Harvard symbologist Robert Langdon is summoned to deliver an evening lecture in the U.S. Capitol. Within minutes of his arrival, the night takes a bizarre turn. A disturbing object - artfully encoded with five ancient symbols - is discovered in the Capitol Building. The object is an ancient invitation, meant to usher its recipient into a long-lost world of hidden esoteric wisdom. And when Langdon's mentor Peter Solomon - prominent Mason and philanthropist - is kidnapped, Langdon's only hope of saving Peter is to accept this invitation and follow wherever it leads him. Langdon finds himself plunged into a clandestine world of Masonic secrets, hidden history, and never-before-seen locations...all of which seem to be dragging him toward a single, inconceivable truth.
The Lost Symbol is exactly what Dan Brown's fans have been waiting for...his most thrilling novel yet.
©2009 Dan Brown; (P)2009 Random House Audio
"[I]mpossible to put down....Mr. Brown was writing sensational visual scenarios long before his books became movie material. This time he again enlivens his story with amazing imagery....Thanks to him, picture postcards of the capital's most famous monuments will never be the same....In the end it is Mr. Brown's sweet optimism, even more than Langdon's sleuthing and explicating, that may amaze his readers most." (The New York Times)
"Thrilling, entertaining....Robert Langdon goes for another roller-coaster ride - this time in a hunt for a Masonic treasure in Washington, D.C." (Los Angeles Times)
The problem with Dan Brown's books is that they all have exactly the same tempo and pretty much the same plot. Haven read his prior books, I worked out the big revelations. The Ending is disappointing and the narrative lost me in the last few chapters, as the author tried to reason away the conclusion. Nonetheless I gave this review an above average rating because they are fun books.
As usual, Dan Brown tells a great story. HOwever, more than any of his other books, this one is heavily laden with personal philosphy about how the world should be, how we should act, etc. IMHO, it really detracted from the story and made the book way longer than it needed to be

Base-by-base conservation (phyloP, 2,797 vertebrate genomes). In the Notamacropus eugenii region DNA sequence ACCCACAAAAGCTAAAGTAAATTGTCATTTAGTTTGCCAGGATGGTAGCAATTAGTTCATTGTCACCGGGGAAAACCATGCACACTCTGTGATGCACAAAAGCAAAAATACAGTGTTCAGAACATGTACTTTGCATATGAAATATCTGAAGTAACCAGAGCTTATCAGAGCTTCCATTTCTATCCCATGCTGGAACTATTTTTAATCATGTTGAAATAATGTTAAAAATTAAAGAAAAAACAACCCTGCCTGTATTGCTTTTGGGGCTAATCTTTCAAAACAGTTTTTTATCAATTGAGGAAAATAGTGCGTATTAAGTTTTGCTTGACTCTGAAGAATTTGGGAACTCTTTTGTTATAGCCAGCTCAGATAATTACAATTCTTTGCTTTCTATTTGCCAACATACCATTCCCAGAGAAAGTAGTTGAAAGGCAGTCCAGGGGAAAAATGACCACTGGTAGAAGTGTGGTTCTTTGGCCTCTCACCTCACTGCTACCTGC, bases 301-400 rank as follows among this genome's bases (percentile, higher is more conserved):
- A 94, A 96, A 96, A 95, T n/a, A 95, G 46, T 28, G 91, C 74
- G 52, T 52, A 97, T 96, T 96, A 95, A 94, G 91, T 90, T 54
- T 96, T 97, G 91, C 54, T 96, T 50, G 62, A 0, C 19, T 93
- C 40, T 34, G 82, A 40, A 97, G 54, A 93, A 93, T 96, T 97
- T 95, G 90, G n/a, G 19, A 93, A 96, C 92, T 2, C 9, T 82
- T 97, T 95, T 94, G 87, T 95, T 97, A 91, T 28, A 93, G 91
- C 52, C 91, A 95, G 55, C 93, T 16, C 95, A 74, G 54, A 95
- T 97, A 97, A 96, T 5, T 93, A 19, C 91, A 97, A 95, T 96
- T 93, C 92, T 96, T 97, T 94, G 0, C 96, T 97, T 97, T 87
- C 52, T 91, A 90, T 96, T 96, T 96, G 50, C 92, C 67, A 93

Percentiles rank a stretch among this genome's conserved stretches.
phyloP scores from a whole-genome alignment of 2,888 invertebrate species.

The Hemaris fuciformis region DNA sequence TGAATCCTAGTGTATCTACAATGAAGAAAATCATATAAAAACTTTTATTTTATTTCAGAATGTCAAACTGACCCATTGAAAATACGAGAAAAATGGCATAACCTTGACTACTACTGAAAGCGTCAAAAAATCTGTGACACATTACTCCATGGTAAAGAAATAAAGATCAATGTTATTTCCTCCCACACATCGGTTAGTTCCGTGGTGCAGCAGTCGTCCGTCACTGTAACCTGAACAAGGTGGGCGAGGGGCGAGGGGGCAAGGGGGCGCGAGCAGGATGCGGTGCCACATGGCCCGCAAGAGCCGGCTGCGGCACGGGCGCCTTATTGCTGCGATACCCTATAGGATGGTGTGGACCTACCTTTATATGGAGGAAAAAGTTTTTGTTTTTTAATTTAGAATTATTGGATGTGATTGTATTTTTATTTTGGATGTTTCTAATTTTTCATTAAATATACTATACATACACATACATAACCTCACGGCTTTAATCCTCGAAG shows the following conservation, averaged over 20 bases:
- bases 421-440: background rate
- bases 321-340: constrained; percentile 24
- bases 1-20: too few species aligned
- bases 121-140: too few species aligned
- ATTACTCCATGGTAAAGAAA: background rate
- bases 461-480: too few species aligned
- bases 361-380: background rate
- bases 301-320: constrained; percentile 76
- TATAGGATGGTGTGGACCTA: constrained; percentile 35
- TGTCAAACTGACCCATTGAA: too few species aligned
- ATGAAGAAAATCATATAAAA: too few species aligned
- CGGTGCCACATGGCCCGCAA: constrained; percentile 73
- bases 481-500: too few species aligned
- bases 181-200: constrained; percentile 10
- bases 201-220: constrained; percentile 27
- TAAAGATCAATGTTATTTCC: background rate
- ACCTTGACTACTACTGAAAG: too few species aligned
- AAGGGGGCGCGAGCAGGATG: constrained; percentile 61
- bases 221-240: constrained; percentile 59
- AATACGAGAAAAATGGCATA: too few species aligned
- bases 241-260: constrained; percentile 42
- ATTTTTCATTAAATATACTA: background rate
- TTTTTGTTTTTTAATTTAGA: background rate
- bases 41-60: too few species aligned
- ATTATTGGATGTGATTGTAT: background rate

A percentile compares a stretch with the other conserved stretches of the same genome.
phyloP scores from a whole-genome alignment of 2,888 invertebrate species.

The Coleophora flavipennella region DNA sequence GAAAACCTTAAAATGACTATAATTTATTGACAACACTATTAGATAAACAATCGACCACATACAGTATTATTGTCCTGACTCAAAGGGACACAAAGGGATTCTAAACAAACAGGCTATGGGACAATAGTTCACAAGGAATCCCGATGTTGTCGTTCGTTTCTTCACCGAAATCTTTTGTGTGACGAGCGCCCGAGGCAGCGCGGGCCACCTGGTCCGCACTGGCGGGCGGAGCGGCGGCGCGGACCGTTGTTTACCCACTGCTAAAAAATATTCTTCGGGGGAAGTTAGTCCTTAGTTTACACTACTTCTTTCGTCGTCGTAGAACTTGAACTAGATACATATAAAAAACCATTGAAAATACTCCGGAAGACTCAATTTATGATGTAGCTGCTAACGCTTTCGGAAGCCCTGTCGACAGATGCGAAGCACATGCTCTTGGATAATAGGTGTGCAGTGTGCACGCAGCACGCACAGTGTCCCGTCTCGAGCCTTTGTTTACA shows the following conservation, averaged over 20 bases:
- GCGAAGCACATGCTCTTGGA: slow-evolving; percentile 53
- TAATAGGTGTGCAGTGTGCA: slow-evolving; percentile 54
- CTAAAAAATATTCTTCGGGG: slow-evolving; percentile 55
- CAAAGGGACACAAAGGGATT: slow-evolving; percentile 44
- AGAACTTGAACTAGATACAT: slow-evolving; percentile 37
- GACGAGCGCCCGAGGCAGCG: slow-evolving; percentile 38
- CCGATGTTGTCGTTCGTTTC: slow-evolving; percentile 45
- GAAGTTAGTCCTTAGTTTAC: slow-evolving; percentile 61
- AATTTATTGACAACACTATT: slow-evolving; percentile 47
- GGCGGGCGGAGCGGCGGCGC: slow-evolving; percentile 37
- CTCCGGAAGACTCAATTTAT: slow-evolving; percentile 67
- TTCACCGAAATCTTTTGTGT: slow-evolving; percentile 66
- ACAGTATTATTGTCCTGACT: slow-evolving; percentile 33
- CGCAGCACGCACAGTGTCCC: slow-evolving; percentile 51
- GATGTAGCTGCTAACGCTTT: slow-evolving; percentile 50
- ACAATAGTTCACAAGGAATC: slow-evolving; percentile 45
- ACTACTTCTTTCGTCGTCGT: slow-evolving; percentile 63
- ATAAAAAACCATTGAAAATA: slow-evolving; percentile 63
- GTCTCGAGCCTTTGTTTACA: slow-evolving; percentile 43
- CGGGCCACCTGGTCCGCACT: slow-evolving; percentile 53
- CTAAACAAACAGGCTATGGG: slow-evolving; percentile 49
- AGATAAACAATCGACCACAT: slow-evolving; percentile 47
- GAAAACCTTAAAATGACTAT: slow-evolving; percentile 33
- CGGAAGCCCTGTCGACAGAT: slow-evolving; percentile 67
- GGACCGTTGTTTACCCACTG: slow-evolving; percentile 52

After the excellent "Angels & Demons" and "The Da Vinci Code", my hopes were high for the new Dan Brown book. Even though "The Lost Symbol" is well written, I feel that it falls slightly short of my expectations.
What Dan Brown once again does very well is share scientific, philosophical, and biblical insights. The thriller story built around these insights is good, but sometimes a bit flimsy. The books starts off very well, dips in excitement for a long time, then has some well written plot turns, and subsequently drags on with repetitions of concepts already discussed.
If you have been through Dan Brown novels before, you know what to expect in terms of story template: psycho killer, a painting with hidden symbols, clues in buildings and churches, and a strong and smart woman by Robert Langdon's side.
Not as exciting as the two previous books, but still worth your while.
Disappointing follow-up to his other books. Despite Dan Brown's efforts, the Masons in Washington DC can never be as frightening or intriguing as Catholics!
The big problems is that the formula is way too overt - the short chapters that always end in cliff-hangers, the main characters who are always a step behind the reader, the lone nut-job who's orchestrating all the mayhem.
An unfortunate change in the formula is that Robert Langdon's no longer seems to be the intelligent protagonist who figures out the next step and drives the plot. This time his skepticism goes to the point of stupidity and he's just dragged along for the ride.
On the plus side, I personally liked the theme of the "lost wisdom of the ages' - to find a universal God within ourselves. This is a message that I hope will gain further traction with the popularity of this book.
Avid listener of mysteries, thrillers, a little sci fi. Also enjoy self improvement titles. Mom, wife, Social Media Coordinator for biz.
I did not enjoy this book even though it was classic Brown. His vocabulary is so very limited that it sounded as though he were repeating the exact same thoughts 30 times before moving to the next one. Smart people do bizarrely stupid things at every turn and after awhile it just got so hokey and unbelievable I couldn't wait for it to end.
While some elements of the story were engaging overall I was disappointed with this novel. It lacked much of the guile that marked the Da Vinci code. The focus in this book on the mysteries around the religious-science interaction to me was simply not that appealing. Also, the ending really dragged.
This is an exciting trip through symbolism, and gathers art and architecture in our United States Capital, insight into our founding fathers, with connections to the Free Masons, and the illuminati, a tale of suspense and intrigue that produces a history and art lesson that we all should know about our own capital and heritage. I was spell bound and could not wait to find out what happened in the next chapter. Dan Brown is a teacher and a fiction writer, combining the two we always learn from his books, and the story is compelling and exciting.
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